To minimize disruptions, such as noisiness and structural vibrations, architects and engineers must work alongside the facility’s occupants to ensure the project operates smoothly. Since expanding the CaroMont Regional Medical Center’s critical care tower involved building floors above a surgical suite with multiple operating rooms, the McMillan Pazdan Smith team made sure to give physicians, nurses and other staff members a seat at the planning table and provided frequent project updates. Equipment and noise-reduction strategies were also used to help reduce disturbances.

Establishing a thorough logistics plan for containing construction impacts is a necessity, as is communicating the steps taken and reminding occupants that the end results will ultimately outweigh the inconveniences of a largescale expansion project. At CaroMont, the staff understood that the final product would grant the hospital twice the number of intensive care unit rooms it started with. That light at the end of the tunnel helped reduce frustrations and turned staff who might have been inconvenienced during construction into advocates for the project.

Some tactics employed for successful vertical expansion while operations remain ongoing can include:

  • Level-by-level mechanical/AHU placement
  • Integrating an interstitial level as a temporary or permanent buffer
  • Designing existing structural systems for seamless future vertical connections
  • Using roof anchors to move and install exterior products
  • Utilization of insulated temporary roofing for noise mitigation

When vertical expansion is an option, there are additional considerations to include:

  • Ability to meet life safety and egress requirements
  • Impact to major infrastructure systems and equipment (CUP & utilities)
  • Fire department access and high-rise construction requirements
  • Seismic code changes, which could reduce the number of floors allowed or impact structural requirements
  • Operations and access from ancillary services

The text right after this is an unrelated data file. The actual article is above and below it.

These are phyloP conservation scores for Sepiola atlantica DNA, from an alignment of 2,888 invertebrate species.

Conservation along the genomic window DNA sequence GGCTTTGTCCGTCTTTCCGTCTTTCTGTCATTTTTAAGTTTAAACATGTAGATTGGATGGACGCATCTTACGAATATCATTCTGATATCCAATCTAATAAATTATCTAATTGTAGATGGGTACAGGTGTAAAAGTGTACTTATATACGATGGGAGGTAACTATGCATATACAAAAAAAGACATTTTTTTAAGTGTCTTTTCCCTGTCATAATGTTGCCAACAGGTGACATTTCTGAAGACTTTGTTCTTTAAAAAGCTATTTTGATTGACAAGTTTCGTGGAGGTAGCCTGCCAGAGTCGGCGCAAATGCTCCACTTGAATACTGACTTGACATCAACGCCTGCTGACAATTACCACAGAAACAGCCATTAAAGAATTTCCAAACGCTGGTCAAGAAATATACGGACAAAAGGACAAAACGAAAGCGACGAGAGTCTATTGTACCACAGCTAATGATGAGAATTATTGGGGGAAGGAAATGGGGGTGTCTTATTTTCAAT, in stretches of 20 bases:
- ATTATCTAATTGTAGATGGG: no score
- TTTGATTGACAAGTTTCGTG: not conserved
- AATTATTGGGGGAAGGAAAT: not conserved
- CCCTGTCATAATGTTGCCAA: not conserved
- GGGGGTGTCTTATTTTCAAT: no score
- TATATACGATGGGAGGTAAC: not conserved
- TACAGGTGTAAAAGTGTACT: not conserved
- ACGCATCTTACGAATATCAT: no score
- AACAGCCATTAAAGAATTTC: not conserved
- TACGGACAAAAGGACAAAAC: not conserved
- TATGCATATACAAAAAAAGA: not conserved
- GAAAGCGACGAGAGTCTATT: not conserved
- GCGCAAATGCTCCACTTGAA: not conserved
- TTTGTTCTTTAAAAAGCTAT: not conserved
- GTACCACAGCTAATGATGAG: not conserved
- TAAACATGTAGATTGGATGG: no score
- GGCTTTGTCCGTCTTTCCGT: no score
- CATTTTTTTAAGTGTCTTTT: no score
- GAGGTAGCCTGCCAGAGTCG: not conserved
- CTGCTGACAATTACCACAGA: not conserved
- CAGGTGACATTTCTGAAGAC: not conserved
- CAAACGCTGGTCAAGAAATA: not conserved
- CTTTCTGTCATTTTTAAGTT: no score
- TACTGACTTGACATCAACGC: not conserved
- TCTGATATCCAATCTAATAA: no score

• Integrating services and reducing travel within hospital walls

A significant advantage to building medical centers up, instead of out, is the opportunity it provides healthcare systems to consolidate various services in a single facility. Vertically integrated hospitals can offer patients a breadth of efficient care by relocating key services that work in tandem to be closer together. The wider a campus is, the more patients and staff have to travel to get from room to room and from service to service. Adding floor levels to a building can help maximize the available footprint, with elevators operating to significantly decrease travel distances across a medical campus. However, to maintain efficiency, existing elevators should be evaluated against the projected increased utilization to determine if more are needed.

As mentioned earlier, adding levels to a structure, particularly one that is already multiple stories tall, can present complicated engineering and design challenges. Healthcare design is demanding, and every detail needs to be scrutinized, including how the project will impact airflow, HVAC units, medical equipment and more. Mishandling even the most minor component could put the occupants of an operational medical center at risk. However, when executed correctly, a vertical expansion project can be beneficial to healthcare systems because operations won’t need to shut down, or drastically reduce operations, to accommodate construction.

Author: Minta Ferguson
Minta Ferguson, AIA, ACHA, NCARB, is the director of planning at McMillan Pazdan Smith Advisors. She can be reached at mferguson@mcmillanpazdansmith.com.

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Posted May 11, 2022